It is the “most knotted ball of string you ever imagined.”
That’s how Richard Hertz – pollster, professor and former Fair Political Practices Commission staffer – describes California’s campaign finance database, called Cal-Access.
The secretary of state’s database, intended to allow the public to track campaign money, is virtually useless unless you’re particularly skilled at working with databases and have quite a bit of extra time. Launched in the late 1990s and since swaddled in some sort of bureaucratic tech-averse cloak, the site is described by some as the worst government site in the country.
Every candidate running to replace Secretary of State Debra Bowen last year agreed Cal-Access needs to be fixed. Bowen’s successor, Alex Padilla, told The Sacramento Bee then that “we need something better not just from a reliability standpoint but user-friendliness standpoint … to track how the money is moving on a much more regular basis.”
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The issue is transparency. Given the technology available today, it should be a simple thing for a citizen to find information showing how money is spent, and influence wielded, in the Capitol. Access to that kind of information encourages citizen engagement and a healthier democracy.
Instead, the site is an information labyrinth. You can’t just click a button to see who gave the most money to a candidate. Bee reporter Jim Miller says this is what you do instead: Combine contribution totals from regularly scheduled campaign filings with the filings of late contributions. Then you repeat that addition for every campaign committee.
I work in databases every day. I see hundreds of government databases. This is the worst.
Los Angeles Times reporter
That’s only part of the challenge. The data often have errors that make it difficult to track contributions from a single entity. For example, from 2010 to June 2015, campaign filings include almost 50 different spellings of the California Real Estate Political Action Committee.
As he ran for office, Padilla said he would work with legislative colleagues to get money to improve Cal-Access – experts estimate the cost at $15 million – and that he would start working on it this year. To date, Padilla has focused his improvement efforts elsewhere, though press secretary Sam Mahood said Wednesday, “We remain committed to finding solutions that will provide open access to data that is both more user-friendly and reliable than the current system.”
In the meantime, journalists are stepping up to provide the watchdog work that should be more readily available from the state.
At The Bee, Miller works with Hertz, who provides raw data in a format that Miller can query and analyze to reveal influence. For instance, a Feb. 6 story showed how political parties in California legally function as money middlemen, obfuscating which special interests were supporting candidates. Miller’s story tracked contributions from public-employee unions and corporations to the Eureka-based Humboldt County Democratic Central Committee, which then funneled the money to Senate races in Fresno and Santa Ana.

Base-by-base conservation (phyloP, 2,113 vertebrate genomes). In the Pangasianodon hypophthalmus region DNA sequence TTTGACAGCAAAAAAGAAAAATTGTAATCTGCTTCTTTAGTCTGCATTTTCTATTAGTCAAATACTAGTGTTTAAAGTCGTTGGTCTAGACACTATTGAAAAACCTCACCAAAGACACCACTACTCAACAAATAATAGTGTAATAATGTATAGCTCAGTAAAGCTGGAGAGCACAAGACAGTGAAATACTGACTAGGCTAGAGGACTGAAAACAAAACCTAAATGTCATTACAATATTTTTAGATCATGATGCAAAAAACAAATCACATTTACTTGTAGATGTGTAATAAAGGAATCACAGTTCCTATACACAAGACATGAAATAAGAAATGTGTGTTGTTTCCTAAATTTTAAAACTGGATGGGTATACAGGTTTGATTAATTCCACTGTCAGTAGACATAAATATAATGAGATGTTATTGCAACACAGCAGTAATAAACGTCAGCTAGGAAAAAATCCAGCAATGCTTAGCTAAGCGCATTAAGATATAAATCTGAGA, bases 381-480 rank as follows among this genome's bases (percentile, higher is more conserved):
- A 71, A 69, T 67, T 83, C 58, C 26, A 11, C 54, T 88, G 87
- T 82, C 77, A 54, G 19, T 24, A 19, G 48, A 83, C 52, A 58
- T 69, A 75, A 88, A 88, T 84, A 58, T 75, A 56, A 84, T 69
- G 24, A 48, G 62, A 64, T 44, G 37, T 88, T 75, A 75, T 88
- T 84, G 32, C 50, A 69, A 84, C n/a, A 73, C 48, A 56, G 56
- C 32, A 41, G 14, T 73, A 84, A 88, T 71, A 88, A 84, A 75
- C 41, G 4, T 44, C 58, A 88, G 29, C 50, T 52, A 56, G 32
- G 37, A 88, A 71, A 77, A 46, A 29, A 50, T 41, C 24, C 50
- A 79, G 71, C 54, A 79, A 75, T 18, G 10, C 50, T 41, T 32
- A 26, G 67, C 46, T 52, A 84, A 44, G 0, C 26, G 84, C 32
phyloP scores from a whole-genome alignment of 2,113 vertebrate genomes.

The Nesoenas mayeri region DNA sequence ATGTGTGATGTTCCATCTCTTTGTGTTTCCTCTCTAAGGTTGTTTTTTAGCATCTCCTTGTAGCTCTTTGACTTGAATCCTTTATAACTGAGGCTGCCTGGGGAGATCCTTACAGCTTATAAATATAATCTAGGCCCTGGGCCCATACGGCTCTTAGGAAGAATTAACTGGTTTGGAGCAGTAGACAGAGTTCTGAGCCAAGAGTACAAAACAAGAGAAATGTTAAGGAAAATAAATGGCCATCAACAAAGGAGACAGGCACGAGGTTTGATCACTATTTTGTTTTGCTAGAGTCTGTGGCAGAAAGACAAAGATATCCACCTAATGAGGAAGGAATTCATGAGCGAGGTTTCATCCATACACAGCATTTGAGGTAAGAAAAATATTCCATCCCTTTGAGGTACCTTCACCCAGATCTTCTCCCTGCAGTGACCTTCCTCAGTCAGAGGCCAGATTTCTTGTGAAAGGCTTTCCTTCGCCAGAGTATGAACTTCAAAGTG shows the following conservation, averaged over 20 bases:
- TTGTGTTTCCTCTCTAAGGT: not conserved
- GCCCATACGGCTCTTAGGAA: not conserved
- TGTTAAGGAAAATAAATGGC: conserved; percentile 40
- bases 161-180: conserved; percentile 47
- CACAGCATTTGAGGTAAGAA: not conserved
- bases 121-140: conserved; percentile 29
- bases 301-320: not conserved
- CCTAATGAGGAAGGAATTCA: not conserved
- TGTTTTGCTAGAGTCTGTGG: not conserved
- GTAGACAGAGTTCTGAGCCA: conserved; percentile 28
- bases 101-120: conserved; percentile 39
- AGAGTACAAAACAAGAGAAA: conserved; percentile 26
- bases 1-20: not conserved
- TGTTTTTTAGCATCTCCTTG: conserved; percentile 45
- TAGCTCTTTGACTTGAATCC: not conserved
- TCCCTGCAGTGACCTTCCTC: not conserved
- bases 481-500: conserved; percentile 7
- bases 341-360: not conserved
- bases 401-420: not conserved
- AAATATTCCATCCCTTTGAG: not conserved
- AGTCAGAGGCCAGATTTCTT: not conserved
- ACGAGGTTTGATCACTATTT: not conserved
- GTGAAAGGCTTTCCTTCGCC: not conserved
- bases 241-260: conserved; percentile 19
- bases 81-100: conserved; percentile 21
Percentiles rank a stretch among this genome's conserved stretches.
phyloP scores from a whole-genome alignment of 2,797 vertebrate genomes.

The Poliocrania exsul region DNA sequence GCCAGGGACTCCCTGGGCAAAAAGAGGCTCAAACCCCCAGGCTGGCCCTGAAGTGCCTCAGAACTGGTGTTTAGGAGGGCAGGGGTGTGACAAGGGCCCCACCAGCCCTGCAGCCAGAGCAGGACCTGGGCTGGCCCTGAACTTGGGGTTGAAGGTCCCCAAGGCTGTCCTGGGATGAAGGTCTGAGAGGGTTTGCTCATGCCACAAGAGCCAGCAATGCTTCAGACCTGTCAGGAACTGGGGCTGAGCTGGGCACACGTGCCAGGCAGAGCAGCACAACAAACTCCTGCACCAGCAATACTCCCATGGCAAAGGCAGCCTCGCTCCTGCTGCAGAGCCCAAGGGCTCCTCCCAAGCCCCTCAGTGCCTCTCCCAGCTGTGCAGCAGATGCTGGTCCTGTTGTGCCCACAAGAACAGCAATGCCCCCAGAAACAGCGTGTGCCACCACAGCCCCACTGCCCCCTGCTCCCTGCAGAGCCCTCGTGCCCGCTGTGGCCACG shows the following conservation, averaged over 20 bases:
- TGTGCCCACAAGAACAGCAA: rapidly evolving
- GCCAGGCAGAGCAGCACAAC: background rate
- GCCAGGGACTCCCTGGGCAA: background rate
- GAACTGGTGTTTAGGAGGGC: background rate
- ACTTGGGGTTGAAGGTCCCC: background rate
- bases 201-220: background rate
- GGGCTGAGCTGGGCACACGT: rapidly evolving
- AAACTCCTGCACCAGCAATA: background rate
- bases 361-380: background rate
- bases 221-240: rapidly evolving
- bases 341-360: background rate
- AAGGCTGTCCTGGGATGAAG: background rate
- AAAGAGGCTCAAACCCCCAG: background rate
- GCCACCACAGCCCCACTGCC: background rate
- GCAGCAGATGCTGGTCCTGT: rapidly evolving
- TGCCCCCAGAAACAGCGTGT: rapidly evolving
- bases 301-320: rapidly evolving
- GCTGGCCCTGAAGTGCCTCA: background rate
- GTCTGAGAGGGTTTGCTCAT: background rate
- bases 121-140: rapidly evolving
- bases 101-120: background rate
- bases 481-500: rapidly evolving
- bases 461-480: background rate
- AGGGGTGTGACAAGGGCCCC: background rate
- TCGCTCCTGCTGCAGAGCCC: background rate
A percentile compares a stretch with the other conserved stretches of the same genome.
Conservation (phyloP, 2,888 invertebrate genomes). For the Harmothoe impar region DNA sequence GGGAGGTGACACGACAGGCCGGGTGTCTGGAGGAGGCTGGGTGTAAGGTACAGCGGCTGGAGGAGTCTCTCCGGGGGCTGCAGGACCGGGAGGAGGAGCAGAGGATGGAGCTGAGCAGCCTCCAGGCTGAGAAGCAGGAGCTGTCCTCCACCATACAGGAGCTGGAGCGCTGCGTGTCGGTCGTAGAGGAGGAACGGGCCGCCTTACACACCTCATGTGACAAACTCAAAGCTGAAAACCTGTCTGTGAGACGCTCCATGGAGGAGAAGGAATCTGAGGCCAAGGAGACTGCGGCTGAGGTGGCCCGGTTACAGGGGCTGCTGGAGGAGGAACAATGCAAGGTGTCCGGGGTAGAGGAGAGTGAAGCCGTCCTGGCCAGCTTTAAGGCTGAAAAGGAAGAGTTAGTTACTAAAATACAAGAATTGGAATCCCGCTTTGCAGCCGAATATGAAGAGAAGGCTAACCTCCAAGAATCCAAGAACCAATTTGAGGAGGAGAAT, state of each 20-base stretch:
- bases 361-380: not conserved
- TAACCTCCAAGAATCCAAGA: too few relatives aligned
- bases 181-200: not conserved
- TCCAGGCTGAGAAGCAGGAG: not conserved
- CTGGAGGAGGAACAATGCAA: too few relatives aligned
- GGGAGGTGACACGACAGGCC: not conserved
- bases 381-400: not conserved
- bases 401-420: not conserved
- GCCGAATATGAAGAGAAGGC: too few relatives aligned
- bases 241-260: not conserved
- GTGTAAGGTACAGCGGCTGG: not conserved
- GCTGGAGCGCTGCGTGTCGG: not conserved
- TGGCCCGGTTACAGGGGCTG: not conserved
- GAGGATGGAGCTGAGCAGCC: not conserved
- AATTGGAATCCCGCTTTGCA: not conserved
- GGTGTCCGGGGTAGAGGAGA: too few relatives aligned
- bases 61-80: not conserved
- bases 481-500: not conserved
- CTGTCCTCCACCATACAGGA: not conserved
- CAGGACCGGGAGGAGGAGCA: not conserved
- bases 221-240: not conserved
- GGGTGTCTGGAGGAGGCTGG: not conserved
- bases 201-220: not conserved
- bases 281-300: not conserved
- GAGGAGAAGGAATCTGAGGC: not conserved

Miller’s analyses support Bee databases like Track the Legislature, which allows anyone to look up a legislator, his or her voting record, campaign finance sources, district demographics and issues and more. You can use the database to answer questions like this one: Is the legislator sponsoring and voting on bills that address the district’s issues, or those of the campaign funders?
Two new ventures – Cal Matters and the California Civic Data Coalition – also are working to make campaign funding and influence more transparent in California. Each recently received $250,000 from the Knight Foundation to fund their efforts.
The coalition describes itself as a “loosely coupled” small team of journalists from the Los Angeles Times, Stanford University’s Computational Journalism Lab, the San Francisco Chronicle and the Center for Investigative Reporting.
Reporter Ben Welsh of the Los Angeles Times said the group hopes to make progress before the 2016 election. “I don’t want to miss another (election) cycle,” he said.
“I work in databases every day. I see hundreds of government databases. This is the worst.”
He said the team hopes to put “handles” on the Cal-Access system, so anyone can easily use it. To start, the group asked Padilla’s office for the source code behind Cal-Access, figuring they could then accurately extract data in a way that would make it easy for citizens to use.
Padilla’s office turned down the request, saying the source code is not subject to disclosure under the state Public Records Act.
Cal-Matters has taken a different approach, working for almost a year on a database that integrates the Cal-Access data with about five other databases tracking money and influence.
This is very hard to do. It’s cost a lot of money.
Dave Lesher, Cal Matters board member
Dave Lesher, director of government affairs for the Public Policy Institute of California and member of the Cal Matters board, said their work is largely done and staff members are running queries to see how the database performs.
“This is very hard to do. It’s cost a lot of money,” Lesher said. “It’s at a point where we would share it with any other media right now” but it isn’t yet ready for the general public.
This is important work. It’s about accountability for our elected officials, yes, but also public engagement. Citizens have a right to know who is influencing decisions that shape our state. Journalists are spending considerable time and money to improve transparency, but Californians also need a Cal-Access overhaul. Mahood said his boss remains committed to open access. We are watching to see what that looks like.